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10 (or so) Qs with Andy Smith

Columnist Steve Lange talks to the Gray Duck Theater owner about his Master of Divinity, movies, and his "meet cute" story

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10 (or so) Questions with ... Andy Smith, owner of Gray Duck Theater (and two bookstores—Garden Party Books and Zumbrota Literary Society).

Despite the name of your theater, you don’t really buy into Duck, Duck, Gray Duck over Duck, Duck, Goose, correct?
I’m not from here. So yes, my loyalty is to Duck, Duck, Goose. We just wanted a name that felt local and ...

Because in the game, the person who’s chosen as the goose attacks the other player, just like a goose would. There’s no evidence in zoology that gray ducks are more aggressive than normal ducks.
Right. We just loved that it was a regional thing. And maybe it’s more Minnesota Nice to not have an aggressive duck.

Fair enough. Which Ent carried Pippin and Merry through Fangorn forest?
Well, so interestingly, his Ent name is actually Fangorn, but in the book you know him as Treebeard, of course.

Of course. How does Farmer Maggot protect the Bamfurlong Farm from people?
His hounds.

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People who aren’t familiar with Lord of the Rings are reading these words and probably wondering if they’re having a stroke.
Yes. Lord of the Rings will always be my favorite movie.

You have your Master of Divinity degree?
Yes. I did my MD at Westminster Seminary California. It’s very rigorous. I haven’t stayed up on it, but at one point I could read the Old Testament in ancient Hebrew. I could read the New Testament in Greek. That was a big point of emphasis there to be able to read in the original languages.

What led you to move onto something else?
Once I got involved in the church, two things happened. My actual faith in evangelical Christianity and their viewpoint of the world waned pretty hard for a lot of reasons. And my desire to do that as a full-time profession, obviously, sort of dwindled. After that I traveled. I moved to Florida and taught Bible ed at a little private school to get my thoughts together. And that is where I came up with the conception of this theater.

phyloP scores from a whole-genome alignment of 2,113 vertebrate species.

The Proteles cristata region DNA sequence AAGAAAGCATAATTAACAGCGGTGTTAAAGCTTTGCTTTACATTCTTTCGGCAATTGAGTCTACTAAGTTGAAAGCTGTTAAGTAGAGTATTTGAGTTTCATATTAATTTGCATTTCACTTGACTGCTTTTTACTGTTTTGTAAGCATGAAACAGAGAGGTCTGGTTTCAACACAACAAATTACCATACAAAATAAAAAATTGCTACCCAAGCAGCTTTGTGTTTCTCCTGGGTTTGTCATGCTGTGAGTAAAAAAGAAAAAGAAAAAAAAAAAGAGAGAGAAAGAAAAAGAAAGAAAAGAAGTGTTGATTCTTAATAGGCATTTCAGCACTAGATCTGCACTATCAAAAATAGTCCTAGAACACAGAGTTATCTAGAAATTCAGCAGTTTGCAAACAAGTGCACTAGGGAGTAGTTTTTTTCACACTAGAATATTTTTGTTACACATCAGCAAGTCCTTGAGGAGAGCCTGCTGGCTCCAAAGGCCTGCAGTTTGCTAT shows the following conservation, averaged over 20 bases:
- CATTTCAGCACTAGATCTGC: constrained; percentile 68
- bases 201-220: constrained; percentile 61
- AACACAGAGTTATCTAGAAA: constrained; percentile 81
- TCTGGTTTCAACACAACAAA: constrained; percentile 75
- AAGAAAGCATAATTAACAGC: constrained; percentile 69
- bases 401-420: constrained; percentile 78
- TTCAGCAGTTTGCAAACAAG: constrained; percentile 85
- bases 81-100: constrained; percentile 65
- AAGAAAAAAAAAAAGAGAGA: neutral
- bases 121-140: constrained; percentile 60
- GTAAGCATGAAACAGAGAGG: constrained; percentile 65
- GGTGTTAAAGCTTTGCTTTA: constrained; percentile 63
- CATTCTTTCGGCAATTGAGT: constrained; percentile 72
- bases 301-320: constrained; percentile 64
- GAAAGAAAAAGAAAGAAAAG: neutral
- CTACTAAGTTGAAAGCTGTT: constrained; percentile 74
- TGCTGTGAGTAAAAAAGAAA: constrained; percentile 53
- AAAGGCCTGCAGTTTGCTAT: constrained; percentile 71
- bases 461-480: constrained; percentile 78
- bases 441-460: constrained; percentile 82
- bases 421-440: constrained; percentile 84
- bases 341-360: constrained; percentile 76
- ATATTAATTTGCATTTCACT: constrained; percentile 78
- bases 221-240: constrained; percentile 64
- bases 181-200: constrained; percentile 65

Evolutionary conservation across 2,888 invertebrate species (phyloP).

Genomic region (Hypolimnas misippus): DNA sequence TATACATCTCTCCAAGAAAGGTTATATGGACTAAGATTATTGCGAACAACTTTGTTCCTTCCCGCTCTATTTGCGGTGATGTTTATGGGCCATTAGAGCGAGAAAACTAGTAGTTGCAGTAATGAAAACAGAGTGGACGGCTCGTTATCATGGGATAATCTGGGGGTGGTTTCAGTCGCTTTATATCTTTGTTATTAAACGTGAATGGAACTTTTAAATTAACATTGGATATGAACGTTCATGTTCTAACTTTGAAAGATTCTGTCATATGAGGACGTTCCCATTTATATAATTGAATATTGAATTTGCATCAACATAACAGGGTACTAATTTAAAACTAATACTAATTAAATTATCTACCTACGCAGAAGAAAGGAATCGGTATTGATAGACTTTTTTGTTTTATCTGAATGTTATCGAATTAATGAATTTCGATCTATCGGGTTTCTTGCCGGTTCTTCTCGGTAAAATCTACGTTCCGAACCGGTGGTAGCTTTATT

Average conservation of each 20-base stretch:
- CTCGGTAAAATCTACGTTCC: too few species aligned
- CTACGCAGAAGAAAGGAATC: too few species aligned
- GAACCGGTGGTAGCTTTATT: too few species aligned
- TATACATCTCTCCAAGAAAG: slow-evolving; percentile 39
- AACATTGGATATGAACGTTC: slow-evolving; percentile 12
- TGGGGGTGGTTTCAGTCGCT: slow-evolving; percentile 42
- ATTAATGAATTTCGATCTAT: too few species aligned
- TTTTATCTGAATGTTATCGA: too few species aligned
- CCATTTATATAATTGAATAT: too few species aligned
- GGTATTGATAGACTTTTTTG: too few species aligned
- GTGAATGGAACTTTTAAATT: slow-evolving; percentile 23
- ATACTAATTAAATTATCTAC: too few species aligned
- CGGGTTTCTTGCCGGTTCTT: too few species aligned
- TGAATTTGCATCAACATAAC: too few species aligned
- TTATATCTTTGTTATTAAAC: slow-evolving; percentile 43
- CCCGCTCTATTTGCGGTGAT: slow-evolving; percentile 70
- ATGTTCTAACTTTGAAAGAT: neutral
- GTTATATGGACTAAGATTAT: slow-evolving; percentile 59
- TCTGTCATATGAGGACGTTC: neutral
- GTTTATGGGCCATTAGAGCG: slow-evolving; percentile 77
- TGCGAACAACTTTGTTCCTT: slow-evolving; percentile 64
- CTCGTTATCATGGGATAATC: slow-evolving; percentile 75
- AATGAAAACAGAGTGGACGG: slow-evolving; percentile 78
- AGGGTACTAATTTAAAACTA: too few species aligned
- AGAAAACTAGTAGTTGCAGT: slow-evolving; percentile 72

So when you were looking at starting a theater, you were inspired by an article that said it was possible to open a movie theater for $15,000. Is it possible to open a movie theater for $15,000?
Yes. Not this one (laughter). ... When we started looking for a location I created a pitch and did my own research. I wanted a space that I could design at least a little bit to really reflect that. I knew I wanted to do it in the Upper Midwest where it was a little bit more affordable. My wife, Anna, grew up near the Twin Cities. So I knew the Midwest and I knew that there were not as many cultural offerings, especially around movies, so there was going to be a really good opportunity for that. Then we looked at Rochester and really liked the people, the community. And a lot of what we’re doing here — a lot of what this is all about — is community building.

You’re into movies ...
Yeah. A little bit.

Do you and (wife) Anna have a meet-cute story?
We first met actually at an Ultimate Frisbee game. It’s like a pickup game. She went to ...

It’s a good start for a “meet cute” movie plot. ...
Yes. She was at the same graduate school that I was. And the funniest side of the story is it was her last year at graduate school, and it was my first year. I have always looked much younger than my age. That was much more the case when I was 22 years old. And so when she first met me she thought I was a high schooler. So our meet-cute is that she was immediately discouraged the first time she saw me. But it worked out.

I’m not completely sure that qualifies.
Yeah. I may have to work on that.

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Last question: Have you thought any more about my goose argument?
Since we started talking? No. I’m from California. I played Duck, Duck, Goose. I just liked the regional aspect of Gray Duck. But I don’t have a huge goose in this fight.

Your Style - Andy Smith
Andy Smith.
Joe Ahlquist / Post Bulletin

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Steve Lange is the editor of Rochester Magazine. His column appears every Tuesday.

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